The government has 247 dispensaries and the MCD runs 170 mother and child welfare centres and five PHUC. A total of 422 centres are nearly double than what is needed in the state, going by the ‘one PHUC for every 50,000 persons’ stated in the DSHM. But the distribution of these services is extremely skewed, say officials.

There are several undeserved areas while in some the facilities are overlapping.
In Madangir, the government’s and the MCD’s dispensaries are located across the road. But in Narela and Madanpur Khadar, there are no such facilities.

The government’s efforts are marred due to problems in acquiring land. No land was earmarked for healthcare units while the city was expanding. Of the 20 dispensaries that the government opened in 2011, only five were on government land.

No indoor patient depts
What is haunting residents who are willing to avail government services is the fact that the new standards of PHUCs do not have indoor patient departments (IPDs). The government says there is no need for IPDs in these centres as Delhi has a fairly good secondary care system, and it would become too resource intensive coupled with the need of a tremendous increase in manpower. Thus, the mandate for PUHC is only to have outpatient departments (OPDs), laboratories and efficient immunisation.

But it is not a secret that government hospitals accommodate two to three patients on one bed, while several sleep on the hospital floor. This affects secondary and tertiary care delivery, too.

“There is no proper referral system. If a person goes to a government dispensary and is referred for secondary treatment, the patient does not get any priority in hospitals. The patient has to start all over again,” said advocate Ashok Agarwal, advisor of Social Jurist, a civil rights group.

Health care under one umbrella
“Gujarat is an example where the government has implemented urban health projects despite its extensive private sector. The state has a relatively higher proportion of urban population, and its primary health sector programme is fully public financed and provided,” said Dr Gupta.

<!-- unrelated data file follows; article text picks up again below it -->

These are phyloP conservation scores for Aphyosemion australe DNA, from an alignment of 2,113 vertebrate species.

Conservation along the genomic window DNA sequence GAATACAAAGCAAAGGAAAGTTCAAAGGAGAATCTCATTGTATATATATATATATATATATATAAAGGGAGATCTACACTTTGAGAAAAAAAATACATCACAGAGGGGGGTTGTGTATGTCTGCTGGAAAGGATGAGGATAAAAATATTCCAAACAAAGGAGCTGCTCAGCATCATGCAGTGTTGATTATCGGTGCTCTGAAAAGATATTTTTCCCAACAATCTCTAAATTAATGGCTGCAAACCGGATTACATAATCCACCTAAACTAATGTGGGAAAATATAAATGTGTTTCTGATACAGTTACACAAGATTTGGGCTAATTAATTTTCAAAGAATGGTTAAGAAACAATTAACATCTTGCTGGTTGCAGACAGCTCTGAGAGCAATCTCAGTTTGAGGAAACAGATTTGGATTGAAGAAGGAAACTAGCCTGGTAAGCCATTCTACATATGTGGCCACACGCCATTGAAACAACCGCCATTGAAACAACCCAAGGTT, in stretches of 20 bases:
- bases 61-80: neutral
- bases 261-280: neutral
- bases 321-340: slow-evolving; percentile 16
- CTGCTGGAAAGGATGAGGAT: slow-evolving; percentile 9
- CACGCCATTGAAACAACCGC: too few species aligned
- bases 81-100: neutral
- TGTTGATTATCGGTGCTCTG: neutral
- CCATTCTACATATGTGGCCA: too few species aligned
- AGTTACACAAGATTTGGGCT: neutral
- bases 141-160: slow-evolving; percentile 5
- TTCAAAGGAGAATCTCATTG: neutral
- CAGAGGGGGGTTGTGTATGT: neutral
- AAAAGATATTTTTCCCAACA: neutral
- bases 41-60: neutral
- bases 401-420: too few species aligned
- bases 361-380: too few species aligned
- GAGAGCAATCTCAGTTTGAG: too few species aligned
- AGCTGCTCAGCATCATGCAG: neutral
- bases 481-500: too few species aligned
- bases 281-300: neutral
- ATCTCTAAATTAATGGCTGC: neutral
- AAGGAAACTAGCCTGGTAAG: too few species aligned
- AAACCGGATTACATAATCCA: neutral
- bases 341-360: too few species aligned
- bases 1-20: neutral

“The government has put many schemes in place, such as maternity benefit scheme. There is also an insurance policy through which people are entitled to Rs 30,000 for treatment at a nominal deposit. These schemes should be scrapped as they are full of corruption and the benefits never reach the needy. Instead, there has to be a comprehensive health care for all under universal health access,” said Agarwal. He recommended a Right to Health Act on the lines of the Right to Education Act.

“There is no right to health in India, and therefore, you cannot demand it as a right. Only Assam has an Act that has the provision of providing 24-hour health service,” said Agarwal.

A senior government official said different agencies must work together and reach out to new areas.

“Unless a unit provides all basic facilities, people won’t be convinced enough to go there. But since they have no choice, they continue to go as of now,” said the official. She also stressed on the need to define accountability, which is one of the major bottlenecks in healthy delivery of health services.